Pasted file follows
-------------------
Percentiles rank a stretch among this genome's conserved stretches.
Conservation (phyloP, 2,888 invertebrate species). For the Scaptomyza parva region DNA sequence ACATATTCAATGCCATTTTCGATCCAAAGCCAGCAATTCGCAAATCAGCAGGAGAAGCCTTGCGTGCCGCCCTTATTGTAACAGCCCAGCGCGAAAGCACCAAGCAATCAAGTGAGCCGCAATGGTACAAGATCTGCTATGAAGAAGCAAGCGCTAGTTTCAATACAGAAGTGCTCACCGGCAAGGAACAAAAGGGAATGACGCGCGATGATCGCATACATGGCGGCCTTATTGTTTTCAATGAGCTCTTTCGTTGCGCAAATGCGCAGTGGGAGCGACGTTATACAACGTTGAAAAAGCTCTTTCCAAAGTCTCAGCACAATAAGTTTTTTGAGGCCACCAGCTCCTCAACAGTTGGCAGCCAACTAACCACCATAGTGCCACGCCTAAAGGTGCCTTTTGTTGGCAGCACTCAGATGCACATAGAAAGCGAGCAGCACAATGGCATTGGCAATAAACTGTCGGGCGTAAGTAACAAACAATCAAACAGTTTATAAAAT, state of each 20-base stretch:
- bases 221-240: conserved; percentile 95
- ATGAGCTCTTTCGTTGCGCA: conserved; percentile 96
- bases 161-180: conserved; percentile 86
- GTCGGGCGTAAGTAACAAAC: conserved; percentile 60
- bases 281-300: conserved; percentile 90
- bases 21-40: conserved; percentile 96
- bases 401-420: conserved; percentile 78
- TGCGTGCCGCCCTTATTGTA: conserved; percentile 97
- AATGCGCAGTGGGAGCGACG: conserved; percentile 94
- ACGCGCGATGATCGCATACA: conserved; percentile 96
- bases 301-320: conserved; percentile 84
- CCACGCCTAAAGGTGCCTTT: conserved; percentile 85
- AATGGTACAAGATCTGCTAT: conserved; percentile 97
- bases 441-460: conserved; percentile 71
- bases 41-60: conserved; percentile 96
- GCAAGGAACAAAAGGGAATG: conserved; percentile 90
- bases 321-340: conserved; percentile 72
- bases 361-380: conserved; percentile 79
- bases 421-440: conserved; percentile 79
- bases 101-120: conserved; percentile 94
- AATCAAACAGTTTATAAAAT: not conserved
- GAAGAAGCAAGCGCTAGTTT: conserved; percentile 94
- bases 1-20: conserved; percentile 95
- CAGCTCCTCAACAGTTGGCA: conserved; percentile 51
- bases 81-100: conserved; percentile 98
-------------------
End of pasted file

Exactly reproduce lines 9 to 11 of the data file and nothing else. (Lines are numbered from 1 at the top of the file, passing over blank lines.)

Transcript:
- bases 401-420: conserved; percentile 78
- TGCGTGCCGCCCTTATTGTA: conserved; percentile 97
- AATGCGCAGTGGGAGCGACG: conserved; percentile 94